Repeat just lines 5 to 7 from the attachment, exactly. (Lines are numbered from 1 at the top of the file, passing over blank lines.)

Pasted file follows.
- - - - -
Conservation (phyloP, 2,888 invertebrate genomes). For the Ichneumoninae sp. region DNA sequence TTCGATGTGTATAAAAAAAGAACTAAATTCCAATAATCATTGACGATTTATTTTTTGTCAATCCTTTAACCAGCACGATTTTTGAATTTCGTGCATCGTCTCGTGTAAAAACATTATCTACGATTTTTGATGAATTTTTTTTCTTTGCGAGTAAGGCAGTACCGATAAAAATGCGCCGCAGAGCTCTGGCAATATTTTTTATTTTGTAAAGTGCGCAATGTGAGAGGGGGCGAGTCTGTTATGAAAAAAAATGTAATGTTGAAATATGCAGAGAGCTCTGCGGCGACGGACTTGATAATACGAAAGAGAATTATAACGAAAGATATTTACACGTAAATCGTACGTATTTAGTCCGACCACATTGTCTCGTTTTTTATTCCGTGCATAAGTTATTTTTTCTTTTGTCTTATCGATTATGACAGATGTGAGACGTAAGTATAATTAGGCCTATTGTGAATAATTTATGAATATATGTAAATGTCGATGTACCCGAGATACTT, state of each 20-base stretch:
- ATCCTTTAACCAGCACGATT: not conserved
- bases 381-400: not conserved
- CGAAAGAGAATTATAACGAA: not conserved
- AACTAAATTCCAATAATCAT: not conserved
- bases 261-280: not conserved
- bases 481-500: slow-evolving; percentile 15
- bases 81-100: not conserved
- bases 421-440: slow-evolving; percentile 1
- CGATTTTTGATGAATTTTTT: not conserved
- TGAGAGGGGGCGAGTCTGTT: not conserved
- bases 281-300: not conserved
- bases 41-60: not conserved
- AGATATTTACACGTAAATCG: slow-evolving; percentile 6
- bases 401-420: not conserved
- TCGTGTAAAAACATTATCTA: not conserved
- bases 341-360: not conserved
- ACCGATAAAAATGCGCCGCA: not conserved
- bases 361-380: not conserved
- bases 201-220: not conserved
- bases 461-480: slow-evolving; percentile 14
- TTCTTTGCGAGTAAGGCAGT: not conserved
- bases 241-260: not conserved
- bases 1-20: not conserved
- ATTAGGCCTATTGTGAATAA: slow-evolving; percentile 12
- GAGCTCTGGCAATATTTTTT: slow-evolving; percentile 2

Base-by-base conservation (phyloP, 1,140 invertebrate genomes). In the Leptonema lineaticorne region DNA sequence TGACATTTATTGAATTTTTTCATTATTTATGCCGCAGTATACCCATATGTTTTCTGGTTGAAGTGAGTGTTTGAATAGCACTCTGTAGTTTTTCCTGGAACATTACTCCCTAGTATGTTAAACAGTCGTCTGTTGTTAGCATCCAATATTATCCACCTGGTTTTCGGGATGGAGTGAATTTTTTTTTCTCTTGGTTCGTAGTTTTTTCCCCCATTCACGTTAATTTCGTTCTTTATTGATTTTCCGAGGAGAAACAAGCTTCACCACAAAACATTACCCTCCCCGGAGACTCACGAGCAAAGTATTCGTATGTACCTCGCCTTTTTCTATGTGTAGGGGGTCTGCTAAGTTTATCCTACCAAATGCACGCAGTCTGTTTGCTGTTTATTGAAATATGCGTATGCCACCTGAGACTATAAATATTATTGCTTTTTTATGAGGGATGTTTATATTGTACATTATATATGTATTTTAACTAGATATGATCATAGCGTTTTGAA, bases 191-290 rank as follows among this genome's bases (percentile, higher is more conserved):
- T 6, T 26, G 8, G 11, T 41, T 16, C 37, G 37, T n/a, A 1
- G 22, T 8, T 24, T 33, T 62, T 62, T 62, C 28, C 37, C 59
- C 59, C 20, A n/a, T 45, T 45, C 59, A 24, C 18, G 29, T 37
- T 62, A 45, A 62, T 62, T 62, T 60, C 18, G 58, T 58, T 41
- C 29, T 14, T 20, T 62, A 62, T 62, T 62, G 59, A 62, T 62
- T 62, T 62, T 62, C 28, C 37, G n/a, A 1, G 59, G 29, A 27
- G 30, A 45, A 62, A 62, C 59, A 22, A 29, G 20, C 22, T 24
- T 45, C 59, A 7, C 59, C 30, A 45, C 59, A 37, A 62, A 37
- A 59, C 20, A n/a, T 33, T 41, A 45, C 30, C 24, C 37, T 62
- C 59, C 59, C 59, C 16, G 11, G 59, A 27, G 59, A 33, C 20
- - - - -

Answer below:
- AACTAAATTCCAATAATCAT: not conserved
- bases 261-280: not conserved
- bases 481-500: slow-evolving; percentile 15